Christmas is the perfect time of year to grab a hot chocolate, bundle up by a warm fire, and reflect on everything that’s happened in the past twelve months.
While it’s usually a more personal endeavor, we decided to do a little reflecting with our staff in order to highlight and give thanks for some of the big and small successes we’ve seen at New Horizons this year – and so this list was born, full of anecdotes, small wins, and highlights from our Direct Service and Housing staff.
We’d like to share it with you day-by-day until the end of the year, because without your partnership through donations, volunteering, and prayers, none of it would’ve been possible. Thanks for another great year at New Horizons.
In 2016, youth at New Horizons…
1. Didn’t have to endure difficult situations alone.
“A young man had to get surgery on his shoulder. I was able to accompany him to the hospital, drive him home, and buy him some groceries so he had food to eat with his meds. It was an honor to help him in these tangible ways we all would need after a surgery.”
Time after time we’ve seen that positive relationships are essential to exiting the streets. Our case managers work long, odd hours to care for and journey alongside young people through every kind of situation, like making sure youth get to court appointments, taking them to get necessary government documents, helping with job and housing applications, or going out to lunch to catch up and offer a listening ear.
Relational disconnection is a cruel consequences of homelessness, so whenever possible, we hope to offer the powerful gift of presence. We’re grateful that we were able to do that this year.
2. Reclaimed their God-given worth and value.
“Sitting in the doctor’s office, a female client disclosed her past sexual abuse and how hard it is for her to see her body as having worth. She said that being at New Horizons has helped change her view of her body. She no longer feels dread as she gets dressed. In her words, ‘I used to try to dress in a way that attracted sexual attention, even though I knew that deep down, that wasn’t what I wanted. It didn’t make me happy.’ Now, she feels joy as she gets dressed. ‘It’s a way for me to express my creativity and personality!’ This young woman is now enrolled in trauma therapy, and caring for her body well—all while being enrolled full-time in school and holding a part-time job.”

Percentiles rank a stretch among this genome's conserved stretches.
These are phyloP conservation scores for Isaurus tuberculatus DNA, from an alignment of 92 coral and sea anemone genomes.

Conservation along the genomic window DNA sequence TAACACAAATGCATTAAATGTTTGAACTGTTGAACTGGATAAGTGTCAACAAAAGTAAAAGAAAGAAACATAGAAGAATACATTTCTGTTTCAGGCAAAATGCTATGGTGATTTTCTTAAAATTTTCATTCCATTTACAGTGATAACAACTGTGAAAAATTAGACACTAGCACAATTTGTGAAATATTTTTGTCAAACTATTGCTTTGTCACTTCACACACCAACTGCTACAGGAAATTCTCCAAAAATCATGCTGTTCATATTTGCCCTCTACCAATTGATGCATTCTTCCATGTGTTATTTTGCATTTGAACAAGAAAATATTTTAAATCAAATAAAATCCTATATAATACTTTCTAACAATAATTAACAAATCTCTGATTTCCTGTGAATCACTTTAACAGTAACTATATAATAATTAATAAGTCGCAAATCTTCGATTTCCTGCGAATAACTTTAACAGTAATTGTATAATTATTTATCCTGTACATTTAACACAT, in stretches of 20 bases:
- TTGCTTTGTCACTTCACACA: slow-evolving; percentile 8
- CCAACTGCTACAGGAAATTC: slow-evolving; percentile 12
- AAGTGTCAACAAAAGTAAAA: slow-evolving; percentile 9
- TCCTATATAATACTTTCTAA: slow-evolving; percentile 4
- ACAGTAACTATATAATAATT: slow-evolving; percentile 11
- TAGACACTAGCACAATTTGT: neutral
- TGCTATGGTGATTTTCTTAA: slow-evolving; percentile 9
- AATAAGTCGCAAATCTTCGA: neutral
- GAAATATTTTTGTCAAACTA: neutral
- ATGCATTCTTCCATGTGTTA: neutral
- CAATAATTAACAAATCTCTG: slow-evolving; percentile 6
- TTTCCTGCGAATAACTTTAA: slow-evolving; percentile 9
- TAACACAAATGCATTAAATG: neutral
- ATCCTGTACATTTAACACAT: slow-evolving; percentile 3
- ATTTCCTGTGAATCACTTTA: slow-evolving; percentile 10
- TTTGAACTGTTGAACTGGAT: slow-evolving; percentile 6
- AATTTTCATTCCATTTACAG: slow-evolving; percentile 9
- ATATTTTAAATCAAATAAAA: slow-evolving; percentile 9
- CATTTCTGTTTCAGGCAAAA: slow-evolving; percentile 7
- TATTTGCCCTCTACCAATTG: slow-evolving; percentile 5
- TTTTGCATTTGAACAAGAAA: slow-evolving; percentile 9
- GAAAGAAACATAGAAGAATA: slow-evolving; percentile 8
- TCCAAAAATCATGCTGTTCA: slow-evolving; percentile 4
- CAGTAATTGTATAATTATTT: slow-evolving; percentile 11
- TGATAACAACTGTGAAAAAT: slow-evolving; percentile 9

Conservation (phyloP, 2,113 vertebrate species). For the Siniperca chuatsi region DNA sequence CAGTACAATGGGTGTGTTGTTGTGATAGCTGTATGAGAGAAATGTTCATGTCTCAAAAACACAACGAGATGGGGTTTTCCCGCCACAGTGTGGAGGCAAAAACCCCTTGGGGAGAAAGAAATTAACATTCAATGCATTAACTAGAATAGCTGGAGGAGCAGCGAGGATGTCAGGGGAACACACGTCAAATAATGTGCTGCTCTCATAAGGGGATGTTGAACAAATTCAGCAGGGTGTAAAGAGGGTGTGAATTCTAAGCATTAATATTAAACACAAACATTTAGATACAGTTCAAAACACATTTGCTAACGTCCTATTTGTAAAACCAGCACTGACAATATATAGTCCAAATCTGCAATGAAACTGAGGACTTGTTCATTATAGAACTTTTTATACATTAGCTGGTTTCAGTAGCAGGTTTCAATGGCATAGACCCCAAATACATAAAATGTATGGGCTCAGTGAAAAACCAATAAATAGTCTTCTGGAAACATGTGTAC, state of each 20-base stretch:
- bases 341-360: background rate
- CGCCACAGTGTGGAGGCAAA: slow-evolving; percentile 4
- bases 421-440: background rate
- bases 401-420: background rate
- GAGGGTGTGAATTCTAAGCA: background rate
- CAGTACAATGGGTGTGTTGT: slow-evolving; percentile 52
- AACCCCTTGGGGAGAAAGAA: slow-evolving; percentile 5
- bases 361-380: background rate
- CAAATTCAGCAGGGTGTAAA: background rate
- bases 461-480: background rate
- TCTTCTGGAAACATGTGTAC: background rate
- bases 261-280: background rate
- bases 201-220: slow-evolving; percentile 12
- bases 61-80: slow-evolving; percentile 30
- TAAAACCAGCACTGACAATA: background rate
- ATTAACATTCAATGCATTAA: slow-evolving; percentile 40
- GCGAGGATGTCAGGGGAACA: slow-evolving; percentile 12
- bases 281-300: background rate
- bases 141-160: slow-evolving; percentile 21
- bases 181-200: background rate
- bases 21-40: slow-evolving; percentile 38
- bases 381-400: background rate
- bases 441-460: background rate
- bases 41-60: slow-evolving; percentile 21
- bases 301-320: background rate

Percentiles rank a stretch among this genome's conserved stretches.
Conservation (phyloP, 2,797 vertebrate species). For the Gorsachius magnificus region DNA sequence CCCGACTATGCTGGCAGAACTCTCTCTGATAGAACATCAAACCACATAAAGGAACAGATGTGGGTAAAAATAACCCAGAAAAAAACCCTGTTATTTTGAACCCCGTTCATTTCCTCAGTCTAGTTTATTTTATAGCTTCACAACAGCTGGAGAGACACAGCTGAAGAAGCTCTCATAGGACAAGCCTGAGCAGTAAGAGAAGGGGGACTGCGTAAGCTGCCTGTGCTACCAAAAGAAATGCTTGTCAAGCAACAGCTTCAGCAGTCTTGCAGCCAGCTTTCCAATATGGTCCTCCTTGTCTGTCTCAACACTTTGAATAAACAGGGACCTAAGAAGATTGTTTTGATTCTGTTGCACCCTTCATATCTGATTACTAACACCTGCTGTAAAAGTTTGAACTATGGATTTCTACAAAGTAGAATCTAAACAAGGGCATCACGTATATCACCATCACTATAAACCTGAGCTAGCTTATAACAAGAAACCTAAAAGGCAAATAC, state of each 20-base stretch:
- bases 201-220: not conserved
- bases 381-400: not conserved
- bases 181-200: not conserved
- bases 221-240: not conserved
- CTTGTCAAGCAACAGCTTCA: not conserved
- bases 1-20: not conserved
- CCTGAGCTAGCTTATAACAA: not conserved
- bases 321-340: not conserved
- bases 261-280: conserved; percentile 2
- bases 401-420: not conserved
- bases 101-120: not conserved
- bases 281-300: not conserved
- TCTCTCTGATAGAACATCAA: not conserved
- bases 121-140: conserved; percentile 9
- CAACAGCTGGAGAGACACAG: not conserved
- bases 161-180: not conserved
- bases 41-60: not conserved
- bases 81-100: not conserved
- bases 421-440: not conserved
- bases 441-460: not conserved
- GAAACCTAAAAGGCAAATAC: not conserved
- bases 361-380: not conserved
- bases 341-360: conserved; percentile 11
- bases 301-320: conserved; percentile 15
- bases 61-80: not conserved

This kind of story makes every hour of work worth it. It’s an honor and joy seeing young men and women come to see themselves as beautiful, valuable, and lovable.
3. Took miraculous steps toward sobriety.
“George has made a complete 180! When we met him he seemed unreachably deep in the co-occurring grip of drug addiction and severe bipolar disorder. His infectiously endearing and hilarious personality still shone through so that we all fell in love with him, but were that much more saddened by his debilitating and seemingly hopeless situation. But Lo! In the last month George has made a miraculous transition into sobriety and mental health! He has connected with mental health services and is receiving the proper medication to aid him in living his life well and being his full self, and he has successfully moved into Phoenix Rising(!) where he has his very own brand new furnished studio directly across the street from a clinic that specializes in serving youth with co-occurring substance abuse and mental health disorders. George is housed, in his right mind, applying to jobs and college, and more delightful, hilarious and bright as ever.”
Very few people on the streets use substances purely for recreation. When you’re living on the streets, it might be too dangerous to sleep – so perhaps you take something to help you stay awake to fend off any potential threats to your safety. Or, on the other hand, maybe you’ve been too anxious to sleep – you simply take a drug to help you rest.
While youth may not desire to use substances, it’s an unfortunate reality of homelessness for some people. When addiction rears its head, it can be devastating, especially when a young person is dealing with mental illness. We have the privilege of loving and journeying alongside youth every day working hard to overcome their dependence on substances and to help them get connected to resources for success. George’s story gives us hope for this difficult battle.
4. Found new life through job training and case management.
“Britney has impressed us all with her incredibly hard work as a Street Bean apprentice – breaking multiple records, including top pastry sales and fastest milk steaming mastery achievement – while simultaneously kicking trauma and addiction’s butt, making great strides in personal therapy and maintaining a joyful sobriety. And she secured full time work as a server and bar tender at a hotel in Queen Anne, and has successfully moved into her very own apartment!! Way to go Britney! If anyone qualifies to be a New Horizons “poster child,” it is her. New Horizons has been the solid foundation for an amazing transition from the streets and all its entanglements to a sustainable, fulfilling, and free life.”
We are so grateful for Britney, her story, and the joy she brought to our office and to Street Bean this year!
5. Benefitted from increased mental health access.